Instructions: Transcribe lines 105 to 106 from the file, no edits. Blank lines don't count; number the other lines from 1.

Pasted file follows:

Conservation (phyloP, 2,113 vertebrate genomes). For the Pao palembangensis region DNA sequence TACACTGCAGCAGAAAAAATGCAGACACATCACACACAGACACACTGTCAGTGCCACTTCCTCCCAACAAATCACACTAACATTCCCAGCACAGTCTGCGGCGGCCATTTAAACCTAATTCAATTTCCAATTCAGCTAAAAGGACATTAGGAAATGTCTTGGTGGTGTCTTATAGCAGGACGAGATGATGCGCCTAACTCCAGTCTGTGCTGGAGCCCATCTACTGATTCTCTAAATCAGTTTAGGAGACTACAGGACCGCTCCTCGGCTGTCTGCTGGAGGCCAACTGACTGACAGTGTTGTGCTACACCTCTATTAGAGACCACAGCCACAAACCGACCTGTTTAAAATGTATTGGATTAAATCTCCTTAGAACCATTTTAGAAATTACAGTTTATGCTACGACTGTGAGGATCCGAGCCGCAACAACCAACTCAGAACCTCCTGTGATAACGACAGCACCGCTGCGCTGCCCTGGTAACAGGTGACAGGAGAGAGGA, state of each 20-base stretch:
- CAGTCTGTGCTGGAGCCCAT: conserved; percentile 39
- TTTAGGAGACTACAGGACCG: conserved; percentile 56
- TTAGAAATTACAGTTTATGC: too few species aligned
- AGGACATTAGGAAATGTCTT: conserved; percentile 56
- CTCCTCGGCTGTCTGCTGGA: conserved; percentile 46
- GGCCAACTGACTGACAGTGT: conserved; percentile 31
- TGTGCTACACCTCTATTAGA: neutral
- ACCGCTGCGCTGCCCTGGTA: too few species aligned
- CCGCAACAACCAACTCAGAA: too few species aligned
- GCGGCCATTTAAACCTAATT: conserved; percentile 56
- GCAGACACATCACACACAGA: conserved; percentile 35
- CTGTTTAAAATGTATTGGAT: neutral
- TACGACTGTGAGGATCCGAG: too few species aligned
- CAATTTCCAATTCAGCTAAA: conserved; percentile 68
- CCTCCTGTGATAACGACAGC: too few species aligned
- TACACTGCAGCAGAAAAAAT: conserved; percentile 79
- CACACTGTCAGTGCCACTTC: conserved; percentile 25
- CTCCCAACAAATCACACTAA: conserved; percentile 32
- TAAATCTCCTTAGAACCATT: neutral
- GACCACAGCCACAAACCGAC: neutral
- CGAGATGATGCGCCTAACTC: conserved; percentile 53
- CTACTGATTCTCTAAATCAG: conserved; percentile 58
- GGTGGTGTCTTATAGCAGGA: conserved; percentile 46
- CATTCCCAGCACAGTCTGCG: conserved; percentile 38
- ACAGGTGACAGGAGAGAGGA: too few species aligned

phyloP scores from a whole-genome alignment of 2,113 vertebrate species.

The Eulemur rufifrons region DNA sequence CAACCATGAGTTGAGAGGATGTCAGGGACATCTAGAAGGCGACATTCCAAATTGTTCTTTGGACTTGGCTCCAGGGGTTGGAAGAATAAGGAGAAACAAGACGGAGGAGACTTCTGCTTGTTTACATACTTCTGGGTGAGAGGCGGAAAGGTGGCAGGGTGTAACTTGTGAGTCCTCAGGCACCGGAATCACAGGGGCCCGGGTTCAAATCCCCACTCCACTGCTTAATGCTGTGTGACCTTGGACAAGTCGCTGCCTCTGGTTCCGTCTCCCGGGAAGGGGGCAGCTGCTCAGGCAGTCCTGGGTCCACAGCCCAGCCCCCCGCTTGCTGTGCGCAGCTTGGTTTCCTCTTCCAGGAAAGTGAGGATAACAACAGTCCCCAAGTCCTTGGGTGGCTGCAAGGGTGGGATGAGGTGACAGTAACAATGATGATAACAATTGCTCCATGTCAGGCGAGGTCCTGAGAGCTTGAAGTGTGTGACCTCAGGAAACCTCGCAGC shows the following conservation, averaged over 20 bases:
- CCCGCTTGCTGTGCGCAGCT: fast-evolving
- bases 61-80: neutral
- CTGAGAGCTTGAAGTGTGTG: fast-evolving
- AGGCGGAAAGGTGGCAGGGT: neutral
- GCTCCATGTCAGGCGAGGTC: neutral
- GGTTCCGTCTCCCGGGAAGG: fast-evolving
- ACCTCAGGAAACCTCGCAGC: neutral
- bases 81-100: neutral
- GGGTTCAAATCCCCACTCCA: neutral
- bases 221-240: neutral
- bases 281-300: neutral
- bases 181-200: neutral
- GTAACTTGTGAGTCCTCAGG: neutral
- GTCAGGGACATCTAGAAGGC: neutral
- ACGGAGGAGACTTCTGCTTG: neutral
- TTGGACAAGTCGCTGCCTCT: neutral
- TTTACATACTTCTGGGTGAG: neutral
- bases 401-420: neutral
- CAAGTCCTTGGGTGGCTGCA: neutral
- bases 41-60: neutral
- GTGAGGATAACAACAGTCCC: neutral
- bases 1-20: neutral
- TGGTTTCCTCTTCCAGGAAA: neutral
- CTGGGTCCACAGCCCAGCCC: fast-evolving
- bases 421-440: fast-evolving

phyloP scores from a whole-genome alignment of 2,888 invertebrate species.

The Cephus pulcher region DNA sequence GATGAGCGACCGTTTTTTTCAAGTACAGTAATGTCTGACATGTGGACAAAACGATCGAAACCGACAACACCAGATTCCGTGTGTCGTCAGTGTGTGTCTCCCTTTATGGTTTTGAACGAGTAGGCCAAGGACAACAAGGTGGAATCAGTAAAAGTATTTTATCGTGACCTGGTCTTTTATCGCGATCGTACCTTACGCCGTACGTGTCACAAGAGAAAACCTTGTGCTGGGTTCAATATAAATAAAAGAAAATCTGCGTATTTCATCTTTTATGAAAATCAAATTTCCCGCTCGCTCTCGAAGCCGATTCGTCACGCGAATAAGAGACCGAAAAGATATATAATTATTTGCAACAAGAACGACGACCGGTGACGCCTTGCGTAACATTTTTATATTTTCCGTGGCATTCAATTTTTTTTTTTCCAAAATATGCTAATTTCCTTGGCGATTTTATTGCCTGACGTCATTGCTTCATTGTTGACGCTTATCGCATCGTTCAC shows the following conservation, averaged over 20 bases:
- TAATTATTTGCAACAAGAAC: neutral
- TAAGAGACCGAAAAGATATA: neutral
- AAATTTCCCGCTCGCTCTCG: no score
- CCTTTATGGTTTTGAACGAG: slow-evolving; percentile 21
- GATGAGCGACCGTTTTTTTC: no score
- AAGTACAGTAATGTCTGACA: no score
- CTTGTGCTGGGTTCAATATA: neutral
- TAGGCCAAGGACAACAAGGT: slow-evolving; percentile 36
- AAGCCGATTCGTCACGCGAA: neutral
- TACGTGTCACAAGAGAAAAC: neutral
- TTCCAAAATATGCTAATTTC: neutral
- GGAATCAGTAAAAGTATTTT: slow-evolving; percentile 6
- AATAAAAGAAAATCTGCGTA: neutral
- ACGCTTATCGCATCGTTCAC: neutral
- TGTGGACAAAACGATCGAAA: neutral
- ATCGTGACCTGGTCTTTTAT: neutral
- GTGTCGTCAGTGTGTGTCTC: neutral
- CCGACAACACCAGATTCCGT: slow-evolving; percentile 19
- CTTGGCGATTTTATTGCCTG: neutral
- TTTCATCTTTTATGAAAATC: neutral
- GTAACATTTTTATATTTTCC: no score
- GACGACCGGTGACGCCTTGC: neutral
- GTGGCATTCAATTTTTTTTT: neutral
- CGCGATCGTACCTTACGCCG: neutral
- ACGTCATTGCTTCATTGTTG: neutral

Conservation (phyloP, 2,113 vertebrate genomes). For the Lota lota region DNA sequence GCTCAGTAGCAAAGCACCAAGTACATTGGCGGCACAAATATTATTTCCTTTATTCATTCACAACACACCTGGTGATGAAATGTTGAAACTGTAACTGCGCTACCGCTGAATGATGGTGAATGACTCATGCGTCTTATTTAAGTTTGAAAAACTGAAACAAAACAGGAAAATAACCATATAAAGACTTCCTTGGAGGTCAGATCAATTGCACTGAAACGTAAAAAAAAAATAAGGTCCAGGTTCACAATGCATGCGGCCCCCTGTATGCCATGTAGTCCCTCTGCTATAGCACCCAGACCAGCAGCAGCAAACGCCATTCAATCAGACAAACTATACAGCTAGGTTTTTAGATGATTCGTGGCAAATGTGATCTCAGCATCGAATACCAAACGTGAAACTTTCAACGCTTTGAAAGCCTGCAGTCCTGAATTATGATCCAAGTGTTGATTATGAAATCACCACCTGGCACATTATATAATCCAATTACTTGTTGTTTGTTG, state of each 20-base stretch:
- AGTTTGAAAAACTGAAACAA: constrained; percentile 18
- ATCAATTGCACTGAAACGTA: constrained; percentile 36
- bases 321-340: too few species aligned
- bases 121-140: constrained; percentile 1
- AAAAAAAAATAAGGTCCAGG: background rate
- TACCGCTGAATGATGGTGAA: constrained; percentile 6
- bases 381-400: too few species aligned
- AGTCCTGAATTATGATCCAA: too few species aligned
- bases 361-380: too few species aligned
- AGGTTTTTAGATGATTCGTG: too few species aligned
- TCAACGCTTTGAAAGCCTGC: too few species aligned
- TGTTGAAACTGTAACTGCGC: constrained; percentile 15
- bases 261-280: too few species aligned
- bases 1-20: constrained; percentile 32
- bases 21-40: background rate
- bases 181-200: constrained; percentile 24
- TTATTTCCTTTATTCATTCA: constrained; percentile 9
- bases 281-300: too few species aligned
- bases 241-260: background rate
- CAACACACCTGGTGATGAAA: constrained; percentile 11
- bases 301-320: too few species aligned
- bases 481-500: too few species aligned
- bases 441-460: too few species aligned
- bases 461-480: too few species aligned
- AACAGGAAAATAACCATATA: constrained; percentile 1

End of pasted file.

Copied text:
- bases 461-480: too few species aligned
- AACAGGAAAATAACCATATA: constrained; percentile 1